Release Review: The King is Blind – The Deficiencies of Man

Releasing their second EP of the year, The King is Blind are certainly making waves. Having played Bloodstock, been featured by Terrorizer and with a date at Hammerfest in March penciled in, this band are going places. It certainly helps that The Deficiencies of Man is an EP that will help the band go a few miles down the road.

Deficiencies seems to be more aggressive, nihilistic and no nonsense than previous EP Bleeding the AscensionThe EPs are quite different in their style too, Bleeding is more doom metal orientated while Deficiencies contains a more death metal influence. Opener ‘A Thousand Burning Temples’ sets the tone with the darker grittier material, the anti-religious song launches into a full frontal assault, setting the scene for an uncompromising EP. The song has a catchy riff alongside some devilish vocals and blast beats galore, in a world full of clones it’s extremely satisfying to hear something fresh and catchy. There are also some fine solos on the album (‘Thorns That Piece the Skull’) and tempo changes (‘Of Osiris & Extraction’). The last song on the album, ‘Revelation Apocalypse’, is a re-recording of the track of the same name from the first EP. While it seems slightly pointless, it was still a worthy end. Although nothing on this album tops ‘Mors Somnis’ from Bleeding, it’s still a great release.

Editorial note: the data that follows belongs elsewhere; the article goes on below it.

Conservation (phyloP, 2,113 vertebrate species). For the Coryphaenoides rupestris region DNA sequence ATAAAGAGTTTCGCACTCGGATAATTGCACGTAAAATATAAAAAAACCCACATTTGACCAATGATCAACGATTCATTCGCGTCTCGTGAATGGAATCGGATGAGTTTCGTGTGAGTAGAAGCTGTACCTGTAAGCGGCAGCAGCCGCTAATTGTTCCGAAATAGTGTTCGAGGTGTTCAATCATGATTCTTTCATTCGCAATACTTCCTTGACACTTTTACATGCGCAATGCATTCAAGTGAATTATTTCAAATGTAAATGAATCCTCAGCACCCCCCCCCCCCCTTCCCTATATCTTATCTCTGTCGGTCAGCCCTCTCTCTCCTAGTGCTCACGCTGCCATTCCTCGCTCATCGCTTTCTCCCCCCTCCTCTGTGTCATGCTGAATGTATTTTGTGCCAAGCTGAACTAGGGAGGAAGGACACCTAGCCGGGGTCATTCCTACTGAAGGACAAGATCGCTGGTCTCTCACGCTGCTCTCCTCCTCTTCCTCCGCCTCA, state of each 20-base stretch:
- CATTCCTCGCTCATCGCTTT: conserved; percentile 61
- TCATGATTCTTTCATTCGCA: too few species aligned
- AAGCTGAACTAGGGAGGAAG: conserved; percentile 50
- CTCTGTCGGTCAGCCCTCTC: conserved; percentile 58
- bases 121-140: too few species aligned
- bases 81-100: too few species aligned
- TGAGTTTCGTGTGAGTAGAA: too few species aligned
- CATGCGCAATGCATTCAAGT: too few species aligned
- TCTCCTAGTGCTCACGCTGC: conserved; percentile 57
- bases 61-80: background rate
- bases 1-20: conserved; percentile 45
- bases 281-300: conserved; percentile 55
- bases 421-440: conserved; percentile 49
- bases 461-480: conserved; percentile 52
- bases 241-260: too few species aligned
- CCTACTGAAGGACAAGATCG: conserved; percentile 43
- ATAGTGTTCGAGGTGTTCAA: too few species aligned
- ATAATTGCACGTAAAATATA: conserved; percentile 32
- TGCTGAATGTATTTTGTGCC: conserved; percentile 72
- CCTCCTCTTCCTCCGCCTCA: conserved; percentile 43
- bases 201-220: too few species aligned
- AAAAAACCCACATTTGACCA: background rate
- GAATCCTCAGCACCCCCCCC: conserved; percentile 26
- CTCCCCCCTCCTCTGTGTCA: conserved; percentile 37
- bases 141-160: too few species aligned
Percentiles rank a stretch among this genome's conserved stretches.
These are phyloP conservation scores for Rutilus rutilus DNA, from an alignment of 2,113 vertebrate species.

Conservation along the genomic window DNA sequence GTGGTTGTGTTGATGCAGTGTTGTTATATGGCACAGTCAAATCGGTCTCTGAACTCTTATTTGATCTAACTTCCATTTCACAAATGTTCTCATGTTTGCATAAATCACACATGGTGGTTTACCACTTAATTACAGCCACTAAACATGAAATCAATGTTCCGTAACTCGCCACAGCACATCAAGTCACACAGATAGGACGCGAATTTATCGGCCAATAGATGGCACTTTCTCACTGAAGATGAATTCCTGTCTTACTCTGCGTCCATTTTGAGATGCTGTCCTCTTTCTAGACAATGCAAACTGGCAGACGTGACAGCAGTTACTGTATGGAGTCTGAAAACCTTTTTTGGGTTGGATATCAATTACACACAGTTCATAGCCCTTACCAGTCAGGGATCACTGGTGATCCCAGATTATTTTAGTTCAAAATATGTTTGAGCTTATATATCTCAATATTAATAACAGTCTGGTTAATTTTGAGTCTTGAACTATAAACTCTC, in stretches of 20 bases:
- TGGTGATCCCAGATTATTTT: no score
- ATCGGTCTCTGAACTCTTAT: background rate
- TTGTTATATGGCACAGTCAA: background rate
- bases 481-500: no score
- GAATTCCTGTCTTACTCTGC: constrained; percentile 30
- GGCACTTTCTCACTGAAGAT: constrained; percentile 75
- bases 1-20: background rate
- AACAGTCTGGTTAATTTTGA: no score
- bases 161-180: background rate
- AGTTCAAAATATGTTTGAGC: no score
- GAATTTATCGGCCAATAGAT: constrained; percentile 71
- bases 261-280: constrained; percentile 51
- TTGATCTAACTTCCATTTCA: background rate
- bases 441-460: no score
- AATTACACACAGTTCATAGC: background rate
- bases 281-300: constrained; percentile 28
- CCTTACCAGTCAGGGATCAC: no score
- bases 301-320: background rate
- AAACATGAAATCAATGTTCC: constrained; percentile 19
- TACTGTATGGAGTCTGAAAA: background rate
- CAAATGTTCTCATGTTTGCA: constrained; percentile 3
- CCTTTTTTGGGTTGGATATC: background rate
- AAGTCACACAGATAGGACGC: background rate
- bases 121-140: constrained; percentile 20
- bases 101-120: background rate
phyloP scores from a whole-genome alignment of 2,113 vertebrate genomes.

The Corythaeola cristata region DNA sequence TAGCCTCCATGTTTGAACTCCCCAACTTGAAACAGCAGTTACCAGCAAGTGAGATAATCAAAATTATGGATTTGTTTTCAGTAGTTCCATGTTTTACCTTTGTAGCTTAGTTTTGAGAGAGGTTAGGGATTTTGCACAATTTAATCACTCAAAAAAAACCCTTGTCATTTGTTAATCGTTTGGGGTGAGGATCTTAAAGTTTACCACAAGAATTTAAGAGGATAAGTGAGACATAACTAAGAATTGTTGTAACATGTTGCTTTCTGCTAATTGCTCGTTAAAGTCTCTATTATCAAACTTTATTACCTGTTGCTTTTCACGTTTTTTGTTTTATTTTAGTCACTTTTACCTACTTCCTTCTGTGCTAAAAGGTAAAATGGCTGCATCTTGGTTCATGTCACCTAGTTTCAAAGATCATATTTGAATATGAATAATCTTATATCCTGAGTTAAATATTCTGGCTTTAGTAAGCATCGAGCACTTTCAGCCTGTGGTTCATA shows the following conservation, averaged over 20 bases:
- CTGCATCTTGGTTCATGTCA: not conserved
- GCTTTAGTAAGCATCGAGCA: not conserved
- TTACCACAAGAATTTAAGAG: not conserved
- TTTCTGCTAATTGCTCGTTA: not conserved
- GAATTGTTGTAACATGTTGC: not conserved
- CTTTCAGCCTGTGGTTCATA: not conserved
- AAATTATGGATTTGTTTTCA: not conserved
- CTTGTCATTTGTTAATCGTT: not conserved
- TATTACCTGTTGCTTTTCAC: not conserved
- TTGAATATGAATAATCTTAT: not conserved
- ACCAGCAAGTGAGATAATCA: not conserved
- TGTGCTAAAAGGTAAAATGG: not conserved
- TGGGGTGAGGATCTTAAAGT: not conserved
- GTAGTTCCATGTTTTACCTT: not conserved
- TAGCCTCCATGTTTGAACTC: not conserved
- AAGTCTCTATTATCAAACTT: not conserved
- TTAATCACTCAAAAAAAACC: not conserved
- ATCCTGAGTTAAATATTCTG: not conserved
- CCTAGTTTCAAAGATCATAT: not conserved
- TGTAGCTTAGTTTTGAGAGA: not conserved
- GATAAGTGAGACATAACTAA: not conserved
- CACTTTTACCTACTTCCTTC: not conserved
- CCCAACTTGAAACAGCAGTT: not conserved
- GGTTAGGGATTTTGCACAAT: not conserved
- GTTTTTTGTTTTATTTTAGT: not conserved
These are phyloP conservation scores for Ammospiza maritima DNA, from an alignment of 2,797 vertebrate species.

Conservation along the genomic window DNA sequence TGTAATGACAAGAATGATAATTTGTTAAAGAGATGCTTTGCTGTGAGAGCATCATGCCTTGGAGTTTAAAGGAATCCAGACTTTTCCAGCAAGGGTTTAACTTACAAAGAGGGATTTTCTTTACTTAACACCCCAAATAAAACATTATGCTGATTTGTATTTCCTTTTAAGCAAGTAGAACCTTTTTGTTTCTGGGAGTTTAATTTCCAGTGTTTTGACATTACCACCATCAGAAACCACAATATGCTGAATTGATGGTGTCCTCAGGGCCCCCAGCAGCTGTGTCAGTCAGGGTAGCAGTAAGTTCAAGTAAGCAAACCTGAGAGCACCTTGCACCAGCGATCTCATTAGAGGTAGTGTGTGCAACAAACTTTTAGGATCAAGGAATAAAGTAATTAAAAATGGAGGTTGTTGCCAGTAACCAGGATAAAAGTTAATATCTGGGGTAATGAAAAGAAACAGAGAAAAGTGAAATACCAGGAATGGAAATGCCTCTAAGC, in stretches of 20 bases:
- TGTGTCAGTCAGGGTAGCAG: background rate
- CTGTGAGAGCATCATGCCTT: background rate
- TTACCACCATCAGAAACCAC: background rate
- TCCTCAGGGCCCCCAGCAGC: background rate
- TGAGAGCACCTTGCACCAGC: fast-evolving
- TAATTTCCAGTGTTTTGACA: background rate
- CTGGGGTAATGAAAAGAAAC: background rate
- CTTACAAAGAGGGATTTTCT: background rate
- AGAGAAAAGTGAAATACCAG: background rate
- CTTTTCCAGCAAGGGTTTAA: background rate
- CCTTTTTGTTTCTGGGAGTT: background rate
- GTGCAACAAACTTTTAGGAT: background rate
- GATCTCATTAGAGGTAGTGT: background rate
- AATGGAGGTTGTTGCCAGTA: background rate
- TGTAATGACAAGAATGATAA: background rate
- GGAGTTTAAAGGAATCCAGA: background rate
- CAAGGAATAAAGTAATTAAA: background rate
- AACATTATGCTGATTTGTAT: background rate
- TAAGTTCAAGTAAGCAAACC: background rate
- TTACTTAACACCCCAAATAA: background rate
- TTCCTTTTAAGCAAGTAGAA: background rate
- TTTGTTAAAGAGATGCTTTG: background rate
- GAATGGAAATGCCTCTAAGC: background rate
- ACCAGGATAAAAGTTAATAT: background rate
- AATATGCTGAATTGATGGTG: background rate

Ultimately, The Deficiencies of Man is a great EP by a promising band, a full frontal assault that will leave you wanting more.

The King is Blind - The Deficiencies of Man

1. A Thousand Burning Temples
2. Of Osiris & Extraction
3. Thorns That Pierce The Skull
4. Revelation, Apocalypse

The King is Blind band

The King is Blind are:
Lee Appleton – Guitar
Steve Tovey – Bass / Larynx & Pharynx
Paul Ryan – Guitar
Barney Monger – Drums


Check out Jack’s interview with the band earlier this year here.


About Jack (874 Articles)
I am a recent graduate from the University of Essex in Colchester where by the luck of Odin I met the editor, Dom. I first got into metal when I was 13 and now I am 22 and own an uncountable amount of band T-shirts. I also regularly attend gigs (local and in neighbouring areas) as well as festivals. My musical taste is varied; I like nu metal (my first love), thrash, black, death, doom, folk, sludge (my favourite genre), symphonic and many more of the multiple genres that metal has to offer, I even like some metalcore (I know it's a dirty word within some metal circles but some of it is outstanding). One of my most memorable metal moments was meeting Grand Magus at the Bloodstock signing tent and having the whole tent to myself, spending a few minutes talking to them.

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